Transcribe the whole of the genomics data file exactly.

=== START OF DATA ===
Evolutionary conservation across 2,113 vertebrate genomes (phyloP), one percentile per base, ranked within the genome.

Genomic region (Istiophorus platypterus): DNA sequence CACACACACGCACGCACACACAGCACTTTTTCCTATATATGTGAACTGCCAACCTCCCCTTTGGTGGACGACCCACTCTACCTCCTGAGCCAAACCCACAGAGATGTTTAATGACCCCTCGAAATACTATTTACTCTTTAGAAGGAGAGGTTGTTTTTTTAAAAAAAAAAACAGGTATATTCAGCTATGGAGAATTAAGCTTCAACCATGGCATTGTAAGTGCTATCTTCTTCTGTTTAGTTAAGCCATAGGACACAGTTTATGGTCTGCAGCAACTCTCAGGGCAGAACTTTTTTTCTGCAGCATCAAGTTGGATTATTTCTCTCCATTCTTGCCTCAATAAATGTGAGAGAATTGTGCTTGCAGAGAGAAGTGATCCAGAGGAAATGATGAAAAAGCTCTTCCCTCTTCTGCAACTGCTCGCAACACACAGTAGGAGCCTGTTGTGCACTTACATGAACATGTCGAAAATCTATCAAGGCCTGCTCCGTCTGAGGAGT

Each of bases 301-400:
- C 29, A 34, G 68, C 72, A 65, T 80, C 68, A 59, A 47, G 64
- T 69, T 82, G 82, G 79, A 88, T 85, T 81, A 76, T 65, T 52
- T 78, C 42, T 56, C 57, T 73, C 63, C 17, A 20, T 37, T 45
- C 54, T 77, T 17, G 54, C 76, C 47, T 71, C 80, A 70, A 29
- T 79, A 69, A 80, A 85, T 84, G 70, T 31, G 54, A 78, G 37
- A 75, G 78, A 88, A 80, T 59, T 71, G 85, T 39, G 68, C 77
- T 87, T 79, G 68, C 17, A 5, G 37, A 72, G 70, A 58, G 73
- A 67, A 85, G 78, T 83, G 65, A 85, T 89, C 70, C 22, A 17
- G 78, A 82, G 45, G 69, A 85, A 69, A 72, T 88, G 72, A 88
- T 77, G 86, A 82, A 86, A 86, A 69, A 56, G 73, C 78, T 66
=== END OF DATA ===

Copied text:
Evolutionary conservation across 2,113 vertebrate genomes (phyloP), one percentile per base, ranked within the genome.

Genomic region (Istiophorus platypterus): DNA sequence CACACACACGCACGCACACACAGCACTTTTTCCTATATATGTGAACTGCCAACCTCCCCTTTGGTGGACGACCCACTCTACCTCCTGAGCCAAACCCACAGAGATGTTTAATGACCCCTCGAAATACTATTTACTCTTTAGAAGGAGAGGTTGTTTTTTTAAAAAAAAAAACAGGTATATTCAGCTATGGAGAATTAAGCTTCAACCATGGCATTGTAAGTGCTATCTTCTTCTGTTTAGTTAAGCCATAGGACACAGTTTATGGTCTGCAGCAACTCTCAGGGCAGAACTTTTTTTCTGCAGCATCAAGTTGGATTATTTCTCTCCATTCTTGCCTCAATAAATGTGAGAGAATTGTGCTTGCAGAGAGAAGTGATCCAGAGGAAATGATGAAAAAGCTCTTCCCTCTTCTGCAACTGCTCGCAACACACAGTAGGAGCCTGTTGTGCACTTACATGAACATGTCGAAAATCTATCAAGGCCTGCTCCGTCTGAGGAGT

Each of bases 301-400:
- C 29, A 34, G 68, C 72, A 65, T 80, C 68, A 59, A 47, G 64
- T 69, T 82, G 82, G 79, A 88, T 85, T 81, A 76, T 65, T 52
- T 78, C 42, T 56, C 57, T 73, C 63, C 17, A 20, T 37, T 45
- C 54, T 77, T 17, G 54, C 76, C 47, T 71, C 80, A 70, A 29
- T 79, A 69, A 80, A 85, T 84, G 70, T 31, G 54, A 78, G 37
- A 75, G 78, A 88, A 80, T 59, T 71, G 85, T 39, G 68, C 77
- T 87, T 79, G 68, C 17, A 5, G 37, A 72, G 70, A 58, G 73
- A 67, A 85, G 78, T 83, G 65, A 85, T 89, C 70, C 22, A 17
- G 78, A 82, G 45, G 69, A 85, A 69, A 72, T 88, G 72, A 88
- T 77, G 86, A 82, A 86, A 86, A 69, A 56, G 73, C 78, T 66